Item description for Rise and Fall of the Anabaptists by Ernest Belfort Bax...
This book an EXACT reproduction of the original book published before 1923. This IS NOT an OCR'd book with strange characters, introduced typographical errors, and jumbled words. This book may have occasional imperfections such as missing or blurred pages, poor pictures, errant marks, etc. that were either part of the original artifact, or were introduced by the scanning process. We believe this work is culturally important, and despite the imperfections, have elected to bring it back into print as part of our continuing commitment to the preservation of printed works worldwide. We appreciate your understanding of the imperfections in the preservation process, and hope you enjoy this valuable book.
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Studio: Wipf & Stock Publishers
Est. Packaging Dimensions: Length: 8.51" Width: 5.65" Height: 0.9" Weight: 1.08 lbs.
Release Date Mar 1, 2001
Publisher Wipf & Stock Publishers
ISBN 157910603X ISBN13 9781579106034
Availability 0 units.
More About Ernest Belfort Bax
Bax was an English Socialist, journalist, economist, and philosopher.
Ernest Belfort Bax was born in 1854 and died in 1926.
Reviews - What do customers think about Rise and Fall of the Anabaptists?
A good, even-handed account Feb 6, 2006
Though little remembered today, Ernest Belfort Bax (1854-1925) was highly influential in his time. A confirmed socialist, he became an early student of Karl Marx, and was instrumental in bringing the Marxist and materialist ideas of history to the English-speaking world. This book, which was first published in 1903, is actually the third book in a trilogy that examined the social side of the Reformation in Germany; the first two books being German Society at the Close of the Middle Ages (1894), and The Peasants War in Germany (1899).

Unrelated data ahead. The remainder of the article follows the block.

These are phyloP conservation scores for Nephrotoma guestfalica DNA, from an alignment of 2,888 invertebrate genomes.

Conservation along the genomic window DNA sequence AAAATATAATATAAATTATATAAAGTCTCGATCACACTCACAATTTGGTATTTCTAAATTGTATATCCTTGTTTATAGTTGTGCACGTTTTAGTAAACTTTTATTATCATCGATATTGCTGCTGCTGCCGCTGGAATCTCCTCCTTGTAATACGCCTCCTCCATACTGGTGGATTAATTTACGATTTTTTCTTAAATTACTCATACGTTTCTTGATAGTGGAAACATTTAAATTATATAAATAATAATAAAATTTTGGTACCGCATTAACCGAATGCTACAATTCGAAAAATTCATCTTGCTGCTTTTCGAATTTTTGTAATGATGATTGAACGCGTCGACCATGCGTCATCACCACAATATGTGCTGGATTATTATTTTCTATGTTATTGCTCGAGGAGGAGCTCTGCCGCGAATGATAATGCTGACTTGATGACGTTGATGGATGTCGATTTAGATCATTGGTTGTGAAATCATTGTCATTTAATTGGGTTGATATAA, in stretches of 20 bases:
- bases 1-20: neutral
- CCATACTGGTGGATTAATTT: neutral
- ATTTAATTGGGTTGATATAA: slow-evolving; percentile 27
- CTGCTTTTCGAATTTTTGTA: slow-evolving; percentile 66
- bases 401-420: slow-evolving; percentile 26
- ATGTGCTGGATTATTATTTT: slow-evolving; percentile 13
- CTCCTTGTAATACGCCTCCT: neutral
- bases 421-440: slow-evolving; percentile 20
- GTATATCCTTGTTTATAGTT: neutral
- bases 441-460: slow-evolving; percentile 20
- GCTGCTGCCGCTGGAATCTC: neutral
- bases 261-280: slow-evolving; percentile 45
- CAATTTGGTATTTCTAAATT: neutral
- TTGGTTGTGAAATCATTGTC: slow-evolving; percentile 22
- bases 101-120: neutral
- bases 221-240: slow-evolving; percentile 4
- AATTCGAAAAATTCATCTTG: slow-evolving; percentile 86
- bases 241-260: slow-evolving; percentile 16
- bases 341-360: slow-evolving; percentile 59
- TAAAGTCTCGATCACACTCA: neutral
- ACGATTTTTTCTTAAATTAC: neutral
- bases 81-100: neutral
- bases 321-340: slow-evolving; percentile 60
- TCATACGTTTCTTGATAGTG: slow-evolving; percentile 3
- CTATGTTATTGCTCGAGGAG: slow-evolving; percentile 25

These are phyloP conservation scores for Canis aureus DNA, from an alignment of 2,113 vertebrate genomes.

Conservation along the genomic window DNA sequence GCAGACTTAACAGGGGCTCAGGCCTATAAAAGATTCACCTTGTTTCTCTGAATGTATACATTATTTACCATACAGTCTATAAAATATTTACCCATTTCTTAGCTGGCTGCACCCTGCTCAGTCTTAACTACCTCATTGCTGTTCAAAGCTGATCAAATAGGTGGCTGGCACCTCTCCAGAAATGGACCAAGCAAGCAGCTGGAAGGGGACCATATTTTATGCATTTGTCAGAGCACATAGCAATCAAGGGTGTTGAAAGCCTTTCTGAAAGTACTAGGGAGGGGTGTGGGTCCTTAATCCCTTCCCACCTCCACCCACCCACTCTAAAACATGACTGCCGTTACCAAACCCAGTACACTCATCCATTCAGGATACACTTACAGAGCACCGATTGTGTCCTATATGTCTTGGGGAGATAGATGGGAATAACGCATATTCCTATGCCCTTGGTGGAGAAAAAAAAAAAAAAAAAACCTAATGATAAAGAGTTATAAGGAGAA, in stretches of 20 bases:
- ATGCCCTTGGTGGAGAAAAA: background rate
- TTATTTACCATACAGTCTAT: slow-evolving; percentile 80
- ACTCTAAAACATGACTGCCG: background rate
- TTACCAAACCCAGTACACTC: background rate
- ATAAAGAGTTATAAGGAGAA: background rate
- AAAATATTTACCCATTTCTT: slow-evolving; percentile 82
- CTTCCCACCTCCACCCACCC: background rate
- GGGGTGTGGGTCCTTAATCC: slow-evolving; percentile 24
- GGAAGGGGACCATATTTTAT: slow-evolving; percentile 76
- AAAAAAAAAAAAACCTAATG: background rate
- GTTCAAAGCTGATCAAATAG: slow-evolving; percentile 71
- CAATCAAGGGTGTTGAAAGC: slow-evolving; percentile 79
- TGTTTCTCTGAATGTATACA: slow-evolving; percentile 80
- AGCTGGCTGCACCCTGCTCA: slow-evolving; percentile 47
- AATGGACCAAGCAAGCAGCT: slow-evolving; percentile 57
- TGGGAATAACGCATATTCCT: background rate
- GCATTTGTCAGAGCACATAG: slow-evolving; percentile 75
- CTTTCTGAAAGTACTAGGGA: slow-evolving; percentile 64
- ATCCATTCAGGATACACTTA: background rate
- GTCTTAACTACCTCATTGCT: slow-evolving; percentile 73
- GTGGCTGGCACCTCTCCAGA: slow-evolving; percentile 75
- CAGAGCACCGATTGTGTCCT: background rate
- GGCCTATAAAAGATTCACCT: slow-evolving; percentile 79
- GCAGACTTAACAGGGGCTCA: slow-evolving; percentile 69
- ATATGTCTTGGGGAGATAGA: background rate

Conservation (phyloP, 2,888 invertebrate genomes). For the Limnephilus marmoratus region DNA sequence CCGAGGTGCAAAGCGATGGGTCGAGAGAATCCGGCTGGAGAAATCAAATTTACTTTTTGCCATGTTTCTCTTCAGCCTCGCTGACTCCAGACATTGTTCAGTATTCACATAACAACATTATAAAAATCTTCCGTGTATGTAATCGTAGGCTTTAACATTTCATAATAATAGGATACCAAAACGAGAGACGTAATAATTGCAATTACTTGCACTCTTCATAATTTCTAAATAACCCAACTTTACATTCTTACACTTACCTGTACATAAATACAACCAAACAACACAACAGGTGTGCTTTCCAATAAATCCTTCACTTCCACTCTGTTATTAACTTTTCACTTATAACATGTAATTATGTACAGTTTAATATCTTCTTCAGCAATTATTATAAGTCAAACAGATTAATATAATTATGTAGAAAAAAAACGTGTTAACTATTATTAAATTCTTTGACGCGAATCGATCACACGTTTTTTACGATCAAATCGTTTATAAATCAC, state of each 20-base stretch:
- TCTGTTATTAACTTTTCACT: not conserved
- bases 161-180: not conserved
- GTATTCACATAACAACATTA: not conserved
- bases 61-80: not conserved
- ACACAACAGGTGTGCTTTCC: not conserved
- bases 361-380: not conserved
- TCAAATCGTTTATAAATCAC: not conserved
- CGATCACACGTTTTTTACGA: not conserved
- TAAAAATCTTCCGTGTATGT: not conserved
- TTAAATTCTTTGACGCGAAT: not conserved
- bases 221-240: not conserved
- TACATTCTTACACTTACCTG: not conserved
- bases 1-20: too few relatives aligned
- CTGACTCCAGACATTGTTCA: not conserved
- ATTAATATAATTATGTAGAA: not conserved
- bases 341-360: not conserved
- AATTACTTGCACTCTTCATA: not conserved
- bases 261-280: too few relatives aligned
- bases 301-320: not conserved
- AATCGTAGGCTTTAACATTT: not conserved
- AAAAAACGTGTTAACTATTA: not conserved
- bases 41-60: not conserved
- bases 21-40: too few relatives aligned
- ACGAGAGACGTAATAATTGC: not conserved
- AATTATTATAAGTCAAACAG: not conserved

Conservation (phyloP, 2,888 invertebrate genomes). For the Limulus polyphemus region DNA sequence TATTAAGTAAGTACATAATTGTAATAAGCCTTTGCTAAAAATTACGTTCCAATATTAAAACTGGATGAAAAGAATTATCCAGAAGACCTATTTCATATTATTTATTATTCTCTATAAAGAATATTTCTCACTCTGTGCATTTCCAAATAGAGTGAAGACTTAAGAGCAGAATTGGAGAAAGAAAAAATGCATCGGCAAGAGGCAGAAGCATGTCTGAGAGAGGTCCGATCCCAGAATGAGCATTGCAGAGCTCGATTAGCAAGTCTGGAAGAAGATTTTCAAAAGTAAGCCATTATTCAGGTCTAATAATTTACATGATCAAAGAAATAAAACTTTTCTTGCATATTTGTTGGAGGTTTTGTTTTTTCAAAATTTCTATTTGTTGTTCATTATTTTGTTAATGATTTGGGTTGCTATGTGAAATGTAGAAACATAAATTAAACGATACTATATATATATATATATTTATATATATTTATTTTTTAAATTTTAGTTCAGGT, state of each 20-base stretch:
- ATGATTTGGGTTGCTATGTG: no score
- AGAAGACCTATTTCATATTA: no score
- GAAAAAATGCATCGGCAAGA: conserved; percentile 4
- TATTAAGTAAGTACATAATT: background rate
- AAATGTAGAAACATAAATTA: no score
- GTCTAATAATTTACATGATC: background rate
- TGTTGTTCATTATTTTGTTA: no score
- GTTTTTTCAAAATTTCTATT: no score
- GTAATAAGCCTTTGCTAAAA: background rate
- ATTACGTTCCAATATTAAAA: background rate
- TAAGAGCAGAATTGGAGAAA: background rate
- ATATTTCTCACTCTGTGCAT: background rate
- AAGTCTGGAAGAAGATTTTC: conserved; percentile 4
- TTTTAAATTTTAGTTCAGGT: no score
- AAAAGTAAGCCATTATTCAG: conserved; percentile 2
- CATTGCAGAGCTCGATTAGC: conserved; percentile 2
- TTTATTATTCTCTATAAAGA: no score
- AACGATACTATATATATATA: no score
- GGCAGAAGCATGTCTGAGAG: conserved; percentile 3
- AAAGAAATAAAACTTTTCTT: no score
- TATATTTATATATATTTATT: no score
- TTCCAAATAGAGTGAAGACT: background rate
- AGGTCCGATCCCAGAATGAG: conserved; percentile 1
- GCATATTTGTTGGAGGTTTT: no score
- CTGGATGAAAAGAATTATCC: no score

In this book, the author briefly examines the origin of the Anabaptist movement in the mystical and political movements of the Middle Ages. Then, the author moves into an in-depth explanation of early Anabaptist doctrines and practices, and into their history, culminating in their seizure of the German city of Münster in 1633, their ultimate defeat, and then their subsequent development.
Overall, I found this to be a fascinating account of the events surrounding the Anabaptist theocracy in Münster. Most books on this subject rely heavily on the accounts left by Catholic observers, who had good reason to *not* provide an impartial look at the events. Mr. Bax, on the other hand, goes to great lengths to get past the hostile reports, and show just what did happen and why. Do not get me wrong, this is not a pro-Anabaptist whitewash of the events, but an even-handed look at just what did happen.
Now, as for Mr. Bax's Marxist views, they do intrude here and there in the narrative, but in fact the author does not use this book as a springboard to preach his worldview. In fact, Mr. Bax is much more restrained than many modern Marxists would be in expressing his political beliefs.
So, if you are interested in a good, even-handed account of what happened in the Anabaptist theocracy of Münster, then this is the book for you. I found it to be fascinating and highly informative, and not a dry account (like you would expect from a book from that era). I highly enjoyed this book, and highly recommend it.